Recently, a research team from Shanghai Institute of Optics and Fine Mechanics of the Chinese Academy of Sciences (CAS) proposed multi-source aliasing suppression for distributed fiber acoustic sensing (DAS) with directionally coherent enhancement technology. The results were published in Optics Letters.
DAS has some unique advantages, including large coverage, high spatial-and-temporal resolution, and strong ambient adaptability, so it is widely applied in many fields.
At present, DAS is still troubled by the aliasing problem from multiple adjacent sources due to its physical mechanism. On the one hand, weak target signals may be submerged by intense broadband environmental noise; on the other hand, multiple target signals are challenging to detect individually.
The solving of multi-source aliasing is helpful to individually detect multi-source signals, the identification ability and reliability of DAS will be improved, and the large-scale application process can be promoted.
The researchers proposed a new DAS detection scheme based on distributed directional coherence enhancement for multi-source interference suppression. With the unique continuously spatially detection characteristic and array signal processing idea, the spatial correlation of multi-dimension detection data is explored, the distributed directional coherence enhancement is realized, signals from specific directions can be enhanced or suppressed, and multi-source aliasing can be suppressed.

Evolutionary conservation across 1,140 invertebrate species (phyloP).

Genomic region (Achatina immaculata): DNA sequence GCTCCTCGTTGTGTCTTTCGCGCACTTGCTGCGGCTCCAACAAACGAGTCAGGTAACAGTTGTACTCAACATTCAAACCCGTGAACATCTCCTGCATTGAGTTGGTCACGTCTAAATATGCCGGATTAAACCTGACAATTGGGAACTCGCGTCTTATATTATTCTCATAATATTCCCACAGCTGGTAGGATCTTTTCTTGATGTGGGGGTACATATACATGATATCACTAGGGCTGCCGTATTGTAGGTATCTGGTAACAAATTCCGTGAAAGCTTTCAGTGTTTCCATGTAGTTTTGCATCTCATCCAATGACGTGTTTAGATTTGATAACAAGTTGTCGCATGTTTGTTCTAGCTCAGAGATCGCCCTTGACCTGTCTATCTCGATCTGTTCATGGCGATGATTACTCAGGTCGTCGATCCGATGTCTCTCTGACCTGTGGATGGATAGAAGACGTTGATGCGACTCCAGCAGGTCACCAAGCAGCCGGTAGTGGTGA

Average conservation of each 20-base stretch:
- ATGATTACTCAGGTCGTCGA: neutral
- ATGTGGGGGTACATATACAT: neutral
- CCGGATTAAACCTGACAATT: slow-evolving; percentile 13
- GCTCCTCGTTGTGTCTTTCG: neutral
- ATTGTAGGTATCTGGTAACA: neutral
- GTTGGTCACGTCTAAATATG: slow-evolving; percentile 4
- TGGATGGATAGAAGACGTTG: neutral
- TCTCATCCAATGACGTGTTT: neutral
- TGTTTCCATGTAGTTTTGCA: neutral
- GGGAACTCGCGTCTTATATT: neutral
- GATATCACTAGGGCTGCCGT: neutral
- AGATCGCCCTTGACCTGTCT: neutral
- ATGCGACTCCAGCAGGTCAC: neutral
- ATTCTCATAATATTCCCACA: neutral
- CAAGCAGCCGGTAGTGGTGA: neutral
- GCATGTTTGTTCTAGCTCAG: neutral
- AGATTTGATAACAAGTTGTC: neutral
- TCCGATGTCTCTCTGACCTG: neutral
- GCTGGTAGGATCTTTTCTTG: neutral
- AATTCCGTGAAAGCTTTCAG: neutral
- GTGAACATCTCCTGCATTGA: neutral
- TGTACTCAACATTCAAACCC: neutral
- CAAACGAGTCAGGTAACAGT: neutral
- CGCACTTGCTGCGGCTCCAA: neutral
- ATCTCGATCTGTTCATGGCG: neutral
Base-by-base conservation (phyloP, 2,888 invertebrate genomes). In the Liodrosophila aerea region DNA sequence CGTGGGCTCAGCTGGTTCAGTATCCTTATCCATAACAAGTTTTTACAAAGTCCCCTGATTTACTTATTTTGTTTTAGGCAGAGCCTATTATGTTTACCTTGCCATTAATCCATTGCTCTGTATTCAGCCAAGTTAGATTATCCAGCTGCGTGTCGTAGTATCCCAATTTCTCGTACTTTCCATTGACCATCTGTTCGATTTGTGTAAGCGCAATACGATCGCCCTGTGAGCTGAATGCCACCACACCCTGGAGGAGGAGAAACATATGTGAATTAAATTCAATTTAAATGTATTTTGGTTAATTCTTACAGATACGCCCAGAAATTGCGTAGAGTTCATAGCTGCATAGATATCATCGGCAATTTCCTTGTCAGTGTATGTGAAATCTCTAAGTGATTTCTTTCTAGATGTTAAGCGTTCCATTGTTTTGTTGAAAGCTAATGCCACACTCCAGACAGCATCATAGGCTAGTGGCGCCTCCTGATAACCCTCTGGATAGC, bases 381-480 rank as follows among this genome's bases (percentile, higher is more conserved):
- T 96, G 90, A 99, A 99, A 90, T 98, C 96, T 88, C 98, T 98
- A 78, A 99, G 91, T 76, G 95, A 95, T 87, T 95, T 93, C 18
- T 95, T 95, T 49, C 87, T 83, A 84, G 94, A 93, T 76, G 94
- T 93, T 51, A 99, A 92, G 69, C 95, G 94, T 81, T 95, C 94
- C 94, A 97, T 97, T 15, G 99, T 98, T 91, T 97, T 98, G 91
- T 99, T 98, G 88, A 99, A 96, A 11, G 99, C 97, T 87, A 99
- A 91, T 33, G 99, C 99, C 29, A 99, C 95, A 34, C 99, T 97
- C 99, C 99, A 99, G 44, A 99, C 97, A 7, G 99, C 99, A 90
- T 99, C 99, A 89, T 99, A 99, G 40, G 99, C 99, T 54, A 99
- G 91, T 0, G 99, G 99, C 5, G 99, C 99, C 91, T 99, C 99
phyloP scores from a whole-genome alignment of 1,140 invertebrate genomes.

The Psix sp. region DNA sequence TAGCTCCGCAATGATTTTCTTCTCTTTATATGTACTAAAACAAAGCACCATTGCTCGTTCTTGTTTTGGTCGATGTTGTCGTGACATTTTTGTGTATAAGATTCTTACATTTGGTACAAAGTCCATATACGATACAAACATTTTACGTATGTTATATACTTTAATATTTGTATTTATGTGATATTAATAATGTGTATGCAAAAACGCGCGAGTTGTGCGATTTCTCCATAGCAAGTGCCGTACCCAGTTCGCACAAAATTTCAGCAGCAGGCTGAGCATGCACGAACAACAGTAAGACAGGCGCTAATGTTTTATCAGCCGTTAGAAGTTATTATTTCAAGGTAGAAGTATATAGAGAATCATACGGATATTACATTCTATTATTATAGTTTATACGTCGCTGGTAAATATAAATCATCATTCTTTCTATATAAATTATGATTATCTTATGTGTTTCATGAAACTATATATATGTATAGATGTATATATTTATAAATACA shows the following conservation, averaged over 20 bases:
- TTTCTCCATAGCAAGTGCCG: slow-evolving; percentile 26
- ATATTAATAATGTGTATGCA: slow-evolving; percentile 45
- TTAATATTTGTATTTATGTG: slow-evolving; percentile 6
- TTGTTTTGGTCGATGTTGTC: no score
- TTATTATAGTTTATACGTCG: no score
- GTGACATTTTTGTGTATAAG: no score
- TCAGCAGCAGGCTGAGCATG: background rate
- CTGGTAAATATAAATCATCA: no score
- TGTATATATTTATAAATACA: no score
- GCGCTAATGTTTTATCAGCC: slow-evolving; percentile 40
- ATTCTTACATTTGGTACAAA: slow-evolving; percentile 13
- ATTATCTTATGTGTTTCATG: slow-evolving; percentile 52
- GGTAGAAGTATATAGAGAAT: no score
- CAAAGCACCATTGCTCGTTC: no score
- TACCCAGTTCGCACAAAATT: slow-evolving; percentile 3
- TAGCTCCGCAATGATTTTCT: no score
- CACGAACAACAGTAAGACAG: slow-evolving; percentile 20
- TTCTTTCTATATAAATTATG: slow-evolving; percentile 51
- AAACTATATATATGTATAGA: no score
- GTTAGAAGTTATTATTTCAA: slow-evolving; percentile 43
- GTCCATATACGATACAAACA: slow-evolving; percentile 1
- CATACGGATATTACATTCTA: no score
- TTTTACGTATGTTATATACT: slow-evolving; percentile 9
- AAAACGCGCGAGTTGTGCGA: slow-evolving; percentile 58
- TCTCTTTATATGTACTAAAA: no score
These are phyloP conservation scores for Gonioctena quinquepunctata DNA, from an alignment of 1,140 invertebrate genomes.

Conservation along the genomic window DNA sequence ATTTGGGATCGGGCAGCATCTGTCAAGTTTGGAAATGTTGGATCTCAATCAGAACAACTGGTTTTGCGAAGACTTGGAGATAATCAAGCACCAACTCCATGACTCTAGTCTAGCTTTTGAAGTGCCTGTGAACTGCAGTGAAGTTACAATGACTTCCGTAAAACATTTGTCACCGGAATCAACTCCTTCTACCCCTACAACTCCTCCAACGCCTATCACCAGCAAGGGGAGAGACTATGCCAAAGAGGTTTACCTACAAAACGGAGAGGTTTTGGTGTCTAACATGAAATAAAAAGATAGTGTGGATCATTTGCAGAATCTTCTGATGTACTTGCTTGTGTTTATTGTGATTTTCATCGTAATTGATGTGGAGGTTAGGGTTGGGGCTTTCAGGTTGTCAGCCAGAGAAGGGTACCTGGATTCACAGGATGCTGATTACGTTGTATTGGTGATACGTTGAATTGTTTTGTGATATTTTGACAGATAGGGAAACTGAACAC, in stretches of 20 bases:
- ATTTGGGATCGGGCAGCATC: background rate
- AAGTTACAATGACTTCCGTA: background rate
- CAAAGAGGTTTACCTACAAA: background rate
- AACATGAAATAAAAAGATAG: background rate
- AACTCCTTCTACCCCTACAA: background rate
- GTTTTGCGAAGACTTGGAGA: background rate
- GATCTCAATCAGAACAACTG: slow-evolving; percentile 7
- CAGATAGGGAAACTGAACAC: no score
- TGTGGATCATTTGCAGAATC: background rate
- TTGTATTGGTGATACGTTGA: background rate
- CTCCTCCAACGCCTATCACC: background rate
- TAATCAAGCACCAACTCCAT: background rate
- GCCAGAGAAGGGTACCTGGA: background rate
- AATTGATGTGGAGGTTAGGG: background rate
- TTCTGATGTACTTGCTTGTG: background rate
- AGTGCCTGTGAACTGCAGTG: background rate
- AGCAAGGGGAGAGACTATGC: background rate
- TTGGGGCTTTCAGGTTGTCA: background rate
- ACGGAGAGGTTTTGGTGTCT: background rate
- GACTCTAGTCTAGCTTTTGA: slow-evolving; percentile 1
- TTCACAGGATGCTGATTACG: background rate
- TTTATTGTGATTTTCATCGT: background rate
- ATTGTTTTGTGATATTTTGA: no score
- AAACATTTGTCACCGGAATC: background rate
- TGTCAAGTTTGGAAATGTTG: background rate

In experiments, they found the proposed method can extract weak target signals from intense broadband ambient noise. The same-frequency signals from different adjacent targets can also be separated from each other, with the proposed directional listening method. In the proposed method, the array signal processing idea is successfully utilized into DAS, and distributed directional listening is realized. Many common problems from multi-source aliasings, such as low recognition accuracy and robustness, can be resolved, and the proposed method is expected to promote the large-scale implementation of DAS.
This work was supported by the National Key Research and Development Program of China, National Natural Science Foundation of China, Strategic Priority Research Program of Chinese Academy of Sciences, and Natural Science Foundation of Shanghai.
Figure. Experiment results of multiple targets. (Image by SIOM)
Mr. Wu Xiufeng
General Administrative Office
Shanghai Institute of Optics and Fine Mechanics, CAS